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Trauma care proves life saving for Waterford teenager

Glyn O’Connor during his stay in the ICU in the Mater Hospital with his dad Alan. Photo courtesy of the Irish Times.

Fifteen-year-old Glyn O’Connor walked back through the doors of his secondary school in Waterford on September 29th, a few weeks after his classmates. But it was a delayed trip that his family thought he would never get to make just three months earlier.

Glyn was on a farm in his native Cappoquin early in the summer when he was involved in a freak accident as he was collecting stones from a field and putting them into a tractor-pulled loader.

“I don’t know the exact happened, but Glyn tripped and fell under the wheels of the loader. They went straight over his body and broke his ribs, pelvis, lower spine and his femur,” explained dad Alan, who added that Glyn’s lungs were also punctured and he was left with horrific internal injuries.

It didn’t look like the youngster was going to live to see the next day, let alone a new school year.

“Everything went right for Glyn after the accident. It is a miracle that he is still with us and starting back at school today. He really is a case study for what the system can achieve when it is working at its best. We could see when Glyn was in the hospital that the system just doesn’t sleep. His care was seamless, from the second he got onto the air ambulance right the way to Cork hospital, up to the Mater and back to Cork again. Everyone was on the same page,” said Alan.

Alan was on the scene of Glyn’s accident in less than three minutes and the youngster was transferred by air ambulance to Cork University Hospital.

“The two medics working on him in the helicopter were just amazing. I could see the panic in their eyes that he was in such a bad state but they jumped through all the hoops working on him and making sure they got him safely to Cork,” he said.

“It would have taken a regular ambulance an hour and a half to get to Cork. Glyn would never have survived that. Any delay at any stage of his care would have been a death sentence for him.”

It didn’t look like Glyn would survive the night but as the hours ticked by, Alan and his partner Treasa started thinking that no news was good news.

“Eventually after midnight on Saturday four doctors came in to see us and explained that they had eased the internal bleeding and wanted to transfer him to the Mater Hospital in Dublin,” he said.

“That Sunday morning before we left for the Mater, the nurses told us that Glyn had stabilised overnight and was holding his own if we wanted to go home for a short period to shower and grab some things.”

He was transferred to Dublin by ambulance where Alan and Treasa were introduced to their trauma team of Keith Synnott and Frank Lyons, who would be operating on Glyn.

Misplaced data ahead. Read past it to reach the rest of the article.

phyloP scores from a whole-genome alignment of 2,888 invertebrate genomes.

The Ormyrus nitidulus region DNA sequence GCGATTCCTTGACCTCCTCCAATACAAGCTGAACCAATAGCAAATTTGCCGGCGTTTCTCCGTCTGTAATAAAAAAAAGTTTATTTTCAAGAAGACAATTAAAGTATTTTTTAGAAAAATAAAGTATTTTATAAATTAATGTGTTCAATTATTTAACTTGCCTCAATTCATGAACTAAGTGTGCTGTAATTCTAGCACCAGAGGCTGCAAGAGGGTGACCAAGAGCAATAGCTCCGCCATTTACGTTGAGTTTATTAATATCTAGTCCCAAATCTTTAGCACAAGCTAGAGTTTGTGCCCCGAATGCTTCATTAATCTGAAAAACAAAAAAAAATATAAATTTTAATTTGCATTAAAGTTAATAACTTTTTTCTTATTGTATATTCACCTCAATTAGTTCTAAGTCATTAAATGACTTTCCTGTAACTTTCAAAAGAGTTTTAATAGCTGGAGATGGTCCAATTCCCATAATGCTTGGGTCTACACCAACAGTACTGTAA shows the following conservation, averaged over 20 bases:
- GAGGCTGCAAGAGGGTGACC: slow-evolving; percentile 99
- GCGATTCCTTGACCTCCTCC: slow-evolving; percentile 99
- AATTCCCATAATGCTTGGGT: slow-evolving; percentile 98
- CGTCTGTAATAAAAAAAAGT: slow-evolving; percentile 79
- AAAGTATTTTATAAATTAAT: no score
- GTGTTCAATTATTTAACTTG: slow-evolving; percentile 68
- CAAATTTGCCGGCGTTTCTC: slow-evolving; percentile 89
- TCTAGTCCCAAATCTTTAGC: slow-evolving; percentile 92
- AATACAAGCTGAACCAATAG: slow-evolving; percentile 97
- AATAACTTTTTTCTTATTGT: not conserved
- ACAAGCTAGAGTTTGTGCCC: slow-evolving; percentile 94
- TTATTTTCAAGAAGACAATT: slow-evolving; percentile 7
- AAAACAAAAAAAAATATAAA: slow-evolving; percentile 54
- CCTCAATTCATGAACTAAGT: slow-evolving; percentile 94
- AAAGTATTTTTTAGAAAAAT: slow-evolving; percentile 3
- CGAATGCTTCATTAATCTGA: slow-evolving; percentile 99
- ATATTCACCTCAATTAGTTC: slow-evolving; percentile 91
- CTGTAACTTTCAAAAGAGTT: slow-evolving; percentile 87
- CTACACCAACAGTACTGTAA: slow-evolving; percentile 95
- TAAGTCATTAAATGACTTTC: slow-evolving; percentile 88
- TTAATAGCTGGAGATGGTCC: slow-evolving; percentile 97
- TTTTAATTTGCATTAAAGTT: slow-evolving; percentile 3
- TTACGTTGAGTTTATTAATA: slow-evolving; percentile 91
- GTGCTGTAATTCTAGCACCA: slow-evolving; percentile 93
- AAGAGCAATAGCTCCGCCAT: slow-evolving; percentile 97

“We went into see Glyn in ICU before he went down for his surgery and it was then a case of full COVID PPE. It was a really horrible experience seeing your precious son strapped to all the bleepers and surrounded by this sea of masks and PPE. His face was perfect but we knew he had really bad internal injuries. Dr Lyons reassured us that they had every expert in the hospital on hand to help,” said Alan.

Glyn then had the first of several surgeries, where medics managed to stop the bleeding. The following day, they went back in to fix his pelvis, lower spine and broken femur. After successive operations, his sedation was eased and he began to wake up. Just five days after his horrific accident, Glyn was fully conscious and wiggling his toes.

“It was such a relief to see because we knew then that there wasn’t any permanent damage to the spine,” said his dad. “He remembered everything when he woke up, it was as if he was just asleep for a few hours.”

After three weeks in the ICU and High Dependency Unit in Dublin, he was transferred back closer to the family home to Cork University Hospital.

“Back in Cork I was greeted by one of the trauma nurses, Trish, who said she had worked on Glyn the night he was admitted after the accident. She told me that not one of the team changed shift at 8pm because they were determined to stay with him and keep battling to save him. They were all totally committed,” said Alan.

“I told her that Glyn’s mum, who we lost when he was just two, was looking down on him that night and making sure I didn’t lose him too.”

Glyn’s walk back to school at Blackwater Community School may have been done on crutches, and he will continue to need physiotherapy to help him build back up his muscles, but his family remain grateful to the trauma teams who gave him a second chance at life.

“They are miracle-workers. It is because of them that I have my son back home with me and able to go back to school,” added Alan.